Furloughed workers at MGM Springfield and other casinos owned by MGM Resorts could lose their jobs permanently if the company does not quickly recover from the shutdowns and economic upheaval brought about by the coronavirus.
The company in March furloughed about 63,000 of its 70,000-person US staff amid a wave of casino closures around the country.
But in a notice to employees this week, acting chief executive Bill Hornbuckle said it’s no sure thing that the business will rebound quickly enough to guarantee that the jobs will ever return. The company said it would continue to fully pay employees health benefits through August 31, when it may begin to permanently lay off those who haven’t been called back to work.
“When our industry bounces back, we will welcome you with open arms. However, we understand you may find permanent employment elsewhere," Hornbuckle’s letter said. “We encourage you to do whatever is best for you and your families during this challenging time.”
The notice is a reminder of the pace at which the COVID-19 pandemic has ravaged the casino and hospitality industries, which may continue to struggle even if they are allowed to open with reduced capacity to safeguard against the spread of the virus.
“I don’t think a lot of people should expect business to come back to anywhere near where it was pre-COVID for a long time,” said New Jersey casino consultant Alan R. Woinski, president of Gaming USA Corp. “Some people are still going to stay home. Some people just don’t have the money to gamble anymore.”
Encore Boston Harbor owner Wynn Resorts has kept all of its employees on the payroll so far, and this week extended that arrangement through the end of May. Penn National Gaming, which operates the Plainridge Park slots casino in Plainville, has also furloughed most workers and is paying for benefits through June.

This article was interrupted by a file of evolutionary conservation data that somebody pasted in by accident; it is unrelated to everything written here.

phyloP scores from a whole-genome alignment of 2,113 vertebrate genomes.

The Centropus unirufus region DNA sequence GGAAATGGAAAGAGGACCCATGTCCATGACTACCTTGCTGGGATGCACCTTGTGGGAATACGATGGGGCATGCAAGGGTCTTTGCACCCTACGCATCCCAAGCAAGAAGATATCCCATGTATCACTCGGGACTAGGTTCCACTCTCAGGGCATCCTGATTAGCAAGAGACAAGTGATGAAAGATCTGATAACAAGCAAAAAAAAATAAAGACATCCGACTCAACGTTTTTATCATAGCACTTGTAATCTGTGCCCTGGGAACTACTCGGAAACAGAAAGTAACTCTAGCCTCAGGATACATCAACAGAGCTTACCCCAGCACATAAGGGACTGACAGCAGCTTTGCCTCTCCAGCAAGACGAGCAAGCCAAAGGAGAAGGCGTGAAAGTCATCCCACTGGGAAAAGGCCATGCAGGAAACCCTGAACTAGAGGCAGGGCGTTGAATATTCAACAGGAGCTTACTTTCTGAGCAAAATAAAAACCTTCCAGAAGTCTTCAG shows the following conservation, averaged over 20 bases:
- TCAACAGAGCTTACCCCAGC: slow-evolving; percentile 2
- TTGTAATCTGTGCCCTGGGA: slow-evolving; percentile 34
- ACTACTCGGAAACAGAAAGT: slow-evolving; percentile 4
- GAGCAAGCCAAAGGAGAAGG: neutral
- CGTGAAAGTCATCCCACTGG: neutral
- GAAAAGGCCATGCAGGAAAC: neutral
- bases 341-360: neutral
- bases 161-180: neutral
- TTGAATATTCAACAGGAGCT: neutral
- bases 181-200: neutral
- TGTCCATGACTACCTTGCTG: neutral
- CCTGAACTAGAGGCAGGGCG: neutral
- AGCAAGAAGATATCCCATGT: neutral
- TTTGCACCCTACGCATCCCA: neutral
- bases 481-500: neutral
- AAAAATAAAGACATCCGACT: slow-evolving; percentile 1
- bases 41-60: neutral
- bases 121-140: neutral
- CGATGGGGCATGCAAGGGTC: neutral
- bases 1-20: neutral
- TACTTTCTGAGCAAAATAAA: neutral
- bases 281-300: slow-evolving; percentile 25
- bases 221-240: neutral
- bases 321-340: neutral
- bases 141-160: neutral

MGM Resorts declined to say how many employees it has furloughed at its Springfield site, which had a work force around 2,000 at the end of last year.
The $960 million Springfield property opened in 2018 with high hopes that it would spur an economic revitalization for the city’s downtown. Before it closed in March, however, the casino had not been generating the amount of revenue it had anticipated, and the company had already reduced its work force by hundreds since it started operating.
Mayor Domenic J. Sarno said he is trying to help the casino and other businesses in Springfield reopen safely as soon as possible.
“During these challenging times, whether in the private and/or public sector, workforce adjustments are now being made, as we move towards new economic and living normalcy,” he said in a statement. "Hopefully, besides being efficient, effective and strategic, compassion comes into play too.”